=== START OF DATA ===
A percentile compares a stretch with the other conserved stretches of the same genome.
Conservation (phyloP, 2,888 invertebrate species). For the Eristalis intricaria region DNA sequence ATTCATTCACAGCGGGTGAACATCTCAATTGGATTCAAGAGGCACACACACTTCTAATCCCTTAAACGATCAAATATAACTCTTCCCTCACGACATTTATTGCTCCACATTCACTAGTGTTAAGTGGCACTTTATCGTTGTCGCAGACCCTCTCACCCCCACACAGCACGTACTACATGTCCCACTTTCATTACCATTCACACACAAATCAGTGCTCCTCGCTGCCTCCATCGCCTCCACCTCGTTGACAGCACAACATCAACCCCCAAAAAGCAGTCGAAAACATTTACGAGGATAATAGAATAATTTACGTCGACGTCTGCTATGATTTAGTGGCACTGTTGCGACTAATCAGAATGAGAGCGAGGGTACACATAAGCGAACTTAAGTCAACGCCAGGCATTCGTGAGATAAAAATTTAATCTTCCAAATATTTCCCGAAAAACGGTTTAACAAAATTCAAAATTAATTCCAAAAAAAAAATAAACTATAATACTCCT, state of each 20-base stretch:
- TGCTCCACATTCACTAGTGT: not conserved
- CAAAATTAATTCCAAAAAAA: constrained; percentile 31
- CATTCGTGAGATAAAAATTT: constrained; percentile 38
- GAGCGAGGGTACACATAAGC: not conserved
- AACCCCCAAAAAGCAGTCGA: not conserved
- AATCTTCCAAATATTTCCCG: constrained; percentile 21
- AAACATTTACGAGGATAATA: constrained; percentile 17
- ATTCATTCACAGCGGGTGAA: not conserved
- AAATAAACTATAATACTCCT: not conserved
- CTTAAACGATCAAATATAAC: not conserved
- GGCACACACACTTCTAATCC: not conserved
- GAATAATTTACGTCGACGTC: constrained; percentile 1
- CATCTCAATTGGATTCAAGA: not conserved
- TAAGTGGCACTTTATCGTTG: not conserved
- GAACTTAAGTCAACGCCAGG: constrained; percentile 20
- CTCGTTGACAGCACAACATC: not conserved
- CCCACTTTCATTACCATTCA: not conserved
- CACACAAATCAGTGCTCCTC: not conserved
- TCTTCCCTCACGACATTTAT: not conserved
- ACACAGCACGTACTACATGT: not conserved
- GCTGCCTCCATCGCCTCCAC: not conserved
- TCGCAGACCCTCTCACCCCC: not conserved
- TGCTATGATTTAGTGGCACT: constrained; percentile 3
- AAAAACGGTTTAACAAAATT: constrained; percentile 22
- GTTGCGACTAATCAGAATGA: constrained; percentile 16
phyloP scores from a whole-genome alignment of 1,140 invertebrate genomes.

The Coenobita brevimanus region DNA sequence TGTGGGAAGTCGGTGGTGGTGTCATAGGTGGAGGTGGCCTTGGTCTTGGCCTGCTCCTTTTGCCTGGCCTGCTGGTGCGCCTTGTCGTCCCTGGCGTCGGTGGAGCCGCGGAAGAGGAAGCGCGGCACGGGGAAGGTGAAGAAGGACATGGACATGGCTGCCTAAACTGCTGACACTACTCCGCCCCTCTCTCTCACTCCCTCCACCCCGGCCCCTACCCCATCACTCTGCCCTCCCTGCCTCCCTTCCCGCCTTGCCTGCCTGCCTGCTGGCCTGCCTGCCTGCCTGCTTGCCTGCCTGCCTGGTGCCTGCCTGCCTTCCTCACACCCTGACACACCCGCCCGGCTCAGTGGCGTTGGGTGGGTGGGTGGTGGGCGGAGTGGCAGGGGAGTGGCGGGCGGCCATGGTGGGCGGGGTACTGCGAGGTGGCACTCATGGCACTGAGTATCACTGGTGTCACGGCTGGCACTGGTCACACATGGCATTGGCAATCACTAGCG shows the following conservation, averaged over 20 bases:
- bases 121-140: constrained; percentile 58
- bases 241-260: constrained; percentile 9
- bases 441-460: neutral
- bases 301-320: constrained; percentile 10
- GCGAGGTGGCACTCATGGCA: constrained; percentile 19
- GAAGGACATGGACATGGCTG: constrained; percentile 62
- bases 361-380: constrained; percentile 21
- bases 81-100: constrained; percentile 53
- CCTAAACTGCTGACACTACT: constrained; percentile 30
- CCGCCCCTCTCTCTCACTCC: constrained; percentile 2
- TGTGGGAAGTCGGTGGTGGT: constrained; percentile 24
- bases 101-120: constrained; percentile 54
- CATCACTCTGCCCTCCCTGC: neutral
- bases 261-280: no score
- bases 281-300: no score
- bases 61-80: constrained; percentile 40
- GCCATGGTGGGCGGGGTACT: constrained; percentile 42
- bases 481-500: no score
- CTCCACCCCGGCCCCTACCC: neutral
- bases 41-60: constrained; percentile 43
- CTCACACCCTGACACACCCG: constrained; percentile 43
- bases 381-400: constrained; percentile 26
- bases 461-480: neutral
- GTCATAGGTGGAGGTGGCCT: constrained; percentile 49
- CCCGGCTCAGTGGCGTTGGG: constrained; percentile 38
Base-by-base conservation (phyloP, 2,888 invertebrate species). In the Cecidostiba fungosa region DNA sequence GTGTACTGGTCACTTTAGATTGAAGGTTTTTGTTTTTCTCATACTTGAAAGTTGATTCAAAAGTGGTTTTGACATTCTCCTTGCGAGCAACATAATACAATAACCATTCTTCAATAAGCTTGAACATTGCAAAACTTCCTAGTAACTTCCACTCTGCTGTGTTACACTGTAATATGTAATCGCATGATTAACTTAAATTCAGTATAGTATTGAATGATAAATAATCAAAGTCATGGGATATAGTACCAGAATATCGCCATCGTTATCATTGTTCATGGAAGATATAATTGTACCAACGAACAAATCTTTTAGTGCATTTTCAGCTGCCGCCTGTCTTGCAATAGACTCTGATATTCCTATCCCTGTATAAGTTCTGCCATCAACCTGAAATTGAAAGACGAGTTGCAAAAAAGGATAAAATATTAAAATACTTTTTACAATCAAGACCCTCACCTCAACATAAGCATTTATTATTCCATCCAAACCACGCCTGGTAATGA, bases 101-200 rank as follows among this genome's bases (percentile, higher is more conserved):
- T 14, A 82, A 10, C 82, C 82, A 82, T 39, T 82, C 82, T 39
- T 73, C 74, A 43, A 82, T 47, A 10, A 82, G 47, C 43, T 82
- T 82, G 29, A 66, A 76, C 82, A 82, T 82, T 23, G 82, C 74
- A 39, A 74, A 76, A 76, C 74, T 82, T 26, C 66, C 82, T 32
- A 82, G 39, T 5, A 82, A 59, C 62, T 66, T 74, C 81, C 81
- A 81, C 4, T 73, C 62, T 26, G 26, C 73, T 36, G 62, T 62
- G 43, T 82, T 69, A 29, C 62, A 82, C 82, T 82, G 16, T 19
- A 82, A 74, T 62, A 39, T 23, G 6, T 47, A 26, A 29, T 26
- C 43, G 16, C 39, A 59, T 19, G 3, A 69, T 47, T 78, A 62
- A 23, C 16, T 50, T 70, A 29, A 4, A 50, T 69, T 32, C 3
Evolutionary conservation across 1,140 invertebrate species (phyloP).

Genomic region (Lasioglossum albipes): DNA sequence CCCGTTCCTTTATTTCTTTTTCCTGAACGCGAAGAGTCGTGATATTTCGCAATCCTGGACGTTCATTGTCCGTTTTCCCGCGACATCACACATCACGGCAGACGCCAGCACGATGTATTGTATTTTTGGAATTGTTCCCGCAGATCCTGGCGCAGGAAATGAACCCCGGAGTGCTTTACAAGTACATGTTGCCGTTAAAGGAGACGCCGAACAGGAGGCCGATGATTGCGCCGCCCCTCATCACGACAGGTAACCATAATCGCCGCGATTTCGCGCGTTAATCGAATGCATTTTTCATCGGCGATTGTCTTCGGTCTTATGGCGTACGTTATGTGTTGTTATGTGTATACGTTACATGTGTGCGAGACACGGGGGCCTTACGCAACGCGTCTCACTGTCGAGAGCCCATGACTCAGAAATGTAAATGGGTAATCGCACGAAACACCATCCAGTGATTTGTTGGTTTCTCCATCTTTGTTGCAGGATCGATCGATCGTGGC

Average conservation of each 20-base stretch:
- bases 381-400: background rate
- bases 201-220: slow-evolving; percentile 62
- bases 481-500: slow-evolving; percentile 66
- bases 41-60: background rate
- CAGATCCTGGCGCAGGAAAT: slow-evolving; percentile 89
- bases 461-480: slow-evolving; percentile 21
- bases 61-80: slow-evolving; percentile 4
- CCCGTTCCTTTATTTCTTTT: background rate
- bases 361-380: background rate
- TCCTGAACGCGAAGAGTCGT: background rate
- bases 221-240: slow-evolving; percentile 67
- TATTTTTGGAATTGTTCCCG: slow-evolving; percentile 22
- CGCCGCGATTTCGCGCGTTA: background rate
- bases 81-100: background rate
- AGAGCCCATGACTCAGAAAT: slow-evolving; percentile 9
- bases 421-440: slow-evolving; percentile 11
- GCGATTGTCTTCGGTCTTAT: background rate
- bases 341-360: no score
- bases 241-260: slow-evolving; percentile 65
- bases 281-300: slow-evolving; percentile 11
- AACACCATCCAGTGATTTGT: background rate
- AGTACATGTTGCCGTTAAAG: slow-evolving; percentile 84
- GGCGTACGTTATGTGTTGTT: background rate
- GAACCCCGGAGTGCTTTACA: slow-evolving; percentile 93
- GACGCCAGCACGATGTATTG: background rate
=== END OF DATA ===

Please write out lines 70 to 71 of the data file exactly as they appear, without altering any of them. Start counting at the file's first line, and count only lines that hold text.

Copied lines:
- bases 201-220: slow-evolving; percentile 62
- bases 481-500: slow-evolving; percentile 66